Frequently Asked Questions

What is ITAC?

ITAC is the only source of community-wide integrated threat assessments for the Government of Canada. These assessments focus on national security issues such as incidents of terrorism, trends in terrorism, and the evaluation of security for domestic and international special events. ITAC brings together key partners from across the Canadian security intelligence community.

What Does ITAC Do?

ITAC’s role is to help prevent and reduce the effects of terrorist incidents on Canadians and Canadian interests, both at home and abroad.

ITAC analyzes security intelligence from its various partner institutions and produces threat assessments – integrated analyses of the intent and capability of terrorists to carry out attacks. These threat assessments are then distributed to members of the Canadian security intelligence community, provincial emergency authorities, first responders, and the private sector.

What Are Threat Assessments?

A threat assessment is an analysis of the intent and capability of terrorists to carry out attacks.

Threat assessments produced by ITAC are related to possible terrorist attacks, terrorist trends and special events taking place in Canada and globally. ITAC assessments are also used in the development of international travel advisories and in the development of threat and risk assessments for Canadian missions, interests, and persons abroad.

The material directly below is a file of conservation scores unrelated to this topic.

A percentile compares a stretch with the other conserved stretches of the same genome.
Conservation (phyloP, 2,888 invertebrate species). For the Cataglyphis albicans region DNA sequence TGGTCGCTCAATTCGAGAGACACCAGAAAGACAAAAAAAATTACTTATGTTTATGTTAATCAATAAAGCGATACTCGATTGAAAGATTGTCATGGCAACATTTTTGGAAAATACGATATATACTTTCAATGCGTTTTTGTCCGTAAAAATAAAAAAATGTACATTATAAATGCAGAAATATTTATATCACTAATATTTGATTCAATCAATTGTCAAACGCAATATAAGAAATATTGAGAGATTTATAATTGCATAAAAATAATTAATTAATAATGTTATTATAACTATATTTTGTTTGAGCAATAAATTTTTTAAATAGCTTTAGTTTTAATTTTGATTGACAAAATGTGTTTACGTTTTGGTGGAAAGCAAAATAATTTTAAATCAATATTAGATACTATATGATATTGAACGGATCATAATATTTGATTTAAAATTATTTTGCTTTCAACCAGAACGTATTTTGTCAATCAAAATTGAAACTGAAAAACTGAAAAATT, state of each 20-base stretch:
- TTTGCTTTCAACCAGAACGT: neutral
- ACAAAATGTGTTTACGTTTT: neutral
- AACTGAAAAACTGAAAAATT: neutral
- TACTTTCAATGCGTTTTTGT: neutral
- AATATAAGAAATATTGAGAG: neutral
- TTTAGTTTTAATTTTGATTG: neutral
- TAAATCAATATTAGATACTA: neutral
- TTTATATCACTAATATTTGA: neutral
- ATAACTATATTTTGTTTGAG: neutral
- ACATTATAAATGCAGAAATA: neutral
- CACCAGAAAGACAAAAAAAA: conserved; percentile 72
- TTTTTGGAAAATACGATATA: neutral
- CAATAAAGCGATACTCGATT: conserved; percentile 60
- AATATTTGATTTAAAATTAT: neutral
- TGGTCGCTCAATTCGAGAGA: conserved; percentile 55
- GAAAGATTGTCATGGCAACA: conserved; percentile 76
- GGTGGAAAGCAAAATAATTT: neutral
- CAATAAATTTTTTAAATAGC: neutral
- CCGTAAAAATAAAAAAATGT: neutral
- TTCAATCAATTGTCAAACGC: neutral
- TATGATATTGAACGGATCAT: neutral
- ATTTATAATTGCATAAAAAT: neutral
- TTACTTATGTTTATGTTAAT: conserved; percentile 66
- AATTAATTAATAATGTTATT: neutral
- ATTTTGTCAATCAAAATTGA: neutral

Why Was ITAC Created?

The Government of Canada introduced Securing an Open Society: Canada’s National Security Policy (NSP) in April 2004. The NSP included measures to address the threat of terrorism. One such measure was the creation of ITAC, which entered into operation on October 15, 2004.

How Does ITAC Work with Foreign Governments?

The Government of Canada’s ability to protect the safety and security of Canadians increasingly requires international cooperation. Nowhere is this more true than in the field of threat assessments. ITAC works with centres with similar mandates in the United Kingdom, United States, Australia, and New Zealand. Threat assessments produced by these agencies are distributed by ITAC to the Canadian security intelligence community. Similarly, relevant threat assessments prepared by ITAC are shared with these countries.

Who Is Responsible for Overseeing ITAC?

The National Security Advisor (NSA), in consultation with the Director of CSIS, is responsible for appointing the ITAC Director. The ITAC Director meets each year with the National Security Advisor and deputy ministers from each key partner organization. The purpose of these meetings is to review ITAC's performance; provide guidance on the focus, effectiveness, and efficiency of ITAC activities; and strategically orient threat assessment priorities. As a component of CSIS, ITAC is subject to review by the Security Intelligence Review Committee (SIRC).